Thursday, May 16, 2013


Life has been overwhelming lately. The kind of overwhelming that makes me want to draw my curtains, shut my eyes, and sleep until all of the difficult stuff passes.

Fortunately and unfortunately, I haven't been able to do that. This is real life. I have to meet my challenges head-on. Anybody can do well at living when things are good. It's the way that we handle life when things are tough that really defines us.

You will fight with somebody and you will fail at something at least once in life. It's isn't how big or how small we fight or fail, but how we do it. Do you stay honest? Are you true to yourself? Are you being fair? Do you learn? Do you grow?

Everybody reacts differently to conflict. Some people like to exercise, some people like to drink, some people like to shut down, some people like to act out. Me? I like to hide. My first instinct when faced with something scary is to plug my ears, close my eyes, and turn my back. Seriously--plug, close, and turn.  Not the ideal reaction. I'm working on it. Luckily, this reaction only lasts for 60 seconds, tops. Because, after 60 seconds, reality hits me. Problems don't disappear when we hide from them. At least not mine. Just because I can't see the monster behind my closed eyes doesn't mean he can't see me.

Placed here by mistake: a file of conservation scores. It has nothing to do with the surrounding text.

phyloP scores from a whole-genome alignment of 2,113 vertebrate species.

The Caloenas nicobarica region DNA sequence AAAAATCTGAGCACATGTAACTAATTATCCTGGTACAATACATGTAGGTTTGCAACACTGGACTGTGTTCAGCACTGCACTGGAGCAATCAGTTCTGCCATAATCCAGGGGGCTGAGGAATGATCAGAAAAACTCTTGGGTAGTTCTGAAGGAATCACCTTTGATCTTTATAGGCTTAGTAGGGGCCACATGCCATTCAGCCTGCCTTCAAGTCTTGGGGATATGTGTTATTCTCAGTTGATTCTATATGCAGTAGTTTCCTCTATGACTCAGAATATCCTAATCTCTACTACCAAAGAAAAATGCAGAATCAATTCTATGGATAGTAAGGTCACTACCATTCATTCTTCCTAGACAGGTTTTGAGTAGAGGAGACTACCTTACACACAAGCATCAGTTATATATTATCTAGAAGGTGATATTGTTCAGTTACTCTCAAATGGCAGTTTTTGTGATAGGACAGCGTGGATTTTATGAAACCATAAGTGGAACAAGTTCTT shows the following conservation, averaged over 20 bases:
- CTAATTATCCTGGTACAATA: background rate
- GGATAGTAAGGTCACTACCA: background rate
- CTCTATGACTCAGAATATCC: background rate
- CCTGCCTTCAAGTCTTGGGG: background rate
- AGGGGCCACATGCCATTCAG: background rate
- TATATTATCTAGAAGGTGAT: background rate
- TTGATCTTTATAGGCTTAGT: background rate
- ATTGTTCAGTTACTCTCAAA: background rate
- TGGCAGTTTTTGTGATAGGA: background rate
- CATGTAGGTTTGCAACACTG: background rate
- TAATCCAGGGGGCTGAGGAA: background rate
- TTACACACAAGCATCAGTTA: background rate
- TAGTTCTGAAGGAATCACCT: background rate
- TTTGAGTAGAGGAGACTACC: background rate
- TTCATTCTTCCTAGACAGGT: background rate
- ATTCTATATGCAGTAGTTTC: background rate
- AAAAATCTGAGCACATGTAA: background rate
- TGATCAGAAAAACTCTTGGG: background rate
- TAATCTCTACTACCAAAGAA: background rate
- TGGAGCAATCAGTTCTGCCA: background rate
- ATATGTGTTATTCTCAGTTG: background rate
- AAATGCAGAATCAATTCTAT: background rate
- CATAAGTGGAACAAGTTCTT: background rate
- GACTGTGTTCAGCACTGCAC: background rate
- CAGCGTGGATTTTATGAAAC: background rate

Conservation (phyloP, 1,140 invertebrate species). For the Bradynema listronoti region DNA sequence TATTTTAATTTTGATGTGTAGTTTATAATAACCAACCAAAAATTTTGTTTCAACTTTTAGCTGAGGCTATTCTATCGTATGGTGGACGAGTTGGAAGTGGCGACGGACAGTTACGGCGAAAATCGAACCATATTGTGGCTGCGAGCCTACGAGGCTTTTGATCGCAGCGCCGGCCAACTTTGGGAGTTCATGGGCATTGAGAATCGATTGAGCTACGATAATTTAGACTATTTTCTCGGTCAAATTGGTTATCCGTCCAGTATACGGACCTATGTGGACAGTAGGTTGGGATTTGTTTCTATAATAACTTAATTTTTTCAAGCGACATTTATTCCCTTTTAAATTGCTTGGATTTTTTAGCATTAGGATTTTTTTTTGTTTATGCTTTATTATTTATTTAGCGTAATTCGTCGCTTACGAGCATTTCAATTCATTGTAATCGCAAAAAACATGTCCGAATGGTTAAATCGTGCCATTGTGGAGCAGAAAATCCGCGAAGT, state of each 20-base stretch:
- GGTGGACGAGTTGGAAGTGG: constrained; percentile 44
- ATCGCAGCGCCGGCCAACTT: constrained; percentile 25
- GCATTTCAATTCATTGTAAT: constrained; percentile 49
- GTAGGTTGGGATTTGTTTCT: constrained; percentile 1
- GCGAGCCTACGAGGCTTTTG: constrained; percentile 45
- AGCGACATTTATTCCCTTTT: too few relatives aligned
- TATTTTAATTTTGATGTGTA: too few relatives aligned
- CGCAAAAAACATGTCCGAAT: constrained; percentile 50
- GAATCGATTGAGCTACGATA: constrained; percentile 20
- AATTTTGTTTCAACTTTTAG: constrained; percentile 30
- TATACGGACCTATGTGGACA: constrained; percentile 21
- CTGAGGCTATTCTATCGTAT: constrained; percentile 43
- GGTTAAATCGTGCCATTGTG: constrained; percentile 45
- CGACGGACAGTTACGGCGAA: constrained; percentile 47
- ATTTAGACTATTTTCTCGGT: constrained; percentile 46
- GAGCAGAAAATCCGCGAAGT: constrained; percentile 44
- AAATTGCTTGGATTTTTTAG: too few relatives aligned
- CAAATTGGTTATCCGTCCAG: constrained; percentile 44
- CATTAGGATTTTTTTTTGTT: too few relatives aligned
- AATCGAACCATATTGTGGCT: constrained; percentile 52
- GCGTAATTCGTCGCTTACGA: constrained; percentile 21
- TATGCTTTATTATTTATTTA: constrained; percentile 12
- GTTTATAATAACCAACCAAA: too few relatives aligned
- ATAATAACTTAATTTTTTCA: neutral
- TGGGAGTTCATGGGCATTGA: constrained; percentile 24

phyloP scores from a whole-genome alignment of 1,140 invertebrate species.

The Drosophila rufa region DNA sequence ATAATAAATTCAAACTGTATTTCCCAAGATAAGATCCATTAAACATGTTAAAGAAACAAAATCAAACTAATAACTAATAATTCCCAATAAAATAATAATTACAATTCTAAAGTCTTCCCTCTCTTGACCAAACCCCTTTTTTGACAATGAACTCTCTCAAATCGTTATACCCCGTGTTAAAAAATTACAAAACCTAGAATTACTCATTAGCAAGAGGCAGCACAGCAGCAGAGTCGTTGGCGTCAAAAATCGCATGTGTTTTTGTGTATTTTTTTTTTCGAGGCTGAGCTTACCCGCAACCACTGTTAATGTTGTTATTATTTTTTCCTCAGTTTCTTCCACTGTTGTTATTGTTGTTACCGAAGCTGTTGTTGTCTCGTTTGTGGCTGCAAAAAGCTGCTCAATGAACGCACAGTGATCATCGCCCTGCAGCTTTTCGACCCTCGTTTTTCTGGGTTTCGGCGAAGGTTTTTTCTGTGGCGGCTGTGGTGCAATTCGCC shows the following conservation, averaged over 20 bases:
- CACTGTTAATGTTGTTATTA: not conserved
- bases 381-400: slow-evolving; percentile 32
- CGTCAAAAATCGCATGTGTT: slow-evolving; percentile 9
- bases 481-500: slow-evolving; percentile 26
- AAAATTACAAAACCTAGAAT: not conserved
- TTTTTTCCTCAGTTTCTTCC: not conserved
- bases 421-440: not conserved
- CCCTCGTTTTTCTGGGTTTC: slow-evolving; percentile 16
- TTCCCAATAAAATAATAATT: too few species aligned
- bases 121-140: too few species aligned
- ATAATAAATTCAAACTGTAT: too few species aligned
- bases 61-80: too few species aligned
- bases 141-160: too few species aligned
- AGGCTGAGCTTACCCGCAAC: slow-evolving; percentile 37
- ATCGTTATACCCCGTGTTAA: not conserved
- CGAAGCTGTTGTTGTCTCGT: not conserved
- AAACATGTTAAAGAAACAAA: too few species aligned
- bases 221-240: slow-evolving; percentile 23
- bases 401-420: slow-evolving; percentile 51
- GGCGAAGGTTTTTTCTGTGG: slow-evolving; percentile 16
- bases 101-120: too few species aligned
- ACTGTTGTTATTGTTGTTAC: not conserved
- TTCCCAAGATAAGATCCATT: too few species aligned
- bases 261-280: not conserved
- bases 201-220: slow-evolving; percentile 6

I've been trying to curb my block-everything-out-and-hide reaction to fighting and failing lately by, of all things, looking up. Not figuratively, but literally. When I feel weighed down and overwhelmed by what lies in front of me or what I've left behind, I simply lift my chin and look up into the sky. The space out there reminds me that everything will be ok. This world is a lot bigger than I am. Its problems are a lot bigger than mine.

Looking up has given me peace in my recent times of turmoil. Since it calms me down so well, I’ve worked it into my confrontation routine. Right now, my process of confronting fighting and failing has been this: 1) Freak out and plan to bail for 60 seconds. 2) Look up and breathe for at least 60 seconds. 3) Meet my problems head on, for however long it takes. React, look up and breathe, act.

Eventually, I'd like to be rid of the plug, close, and turn process. I'll hold on to looking up, though, because that's what helps me stay honest, true, and fair. It helps me approach my fights or failures with a clear head. And with a clear head, I can learn. I can grow. Right now, to me, fighting and failing are the scariest things out there. If I keep meeting them with a lifted chin, though, maybe someday they won't be.

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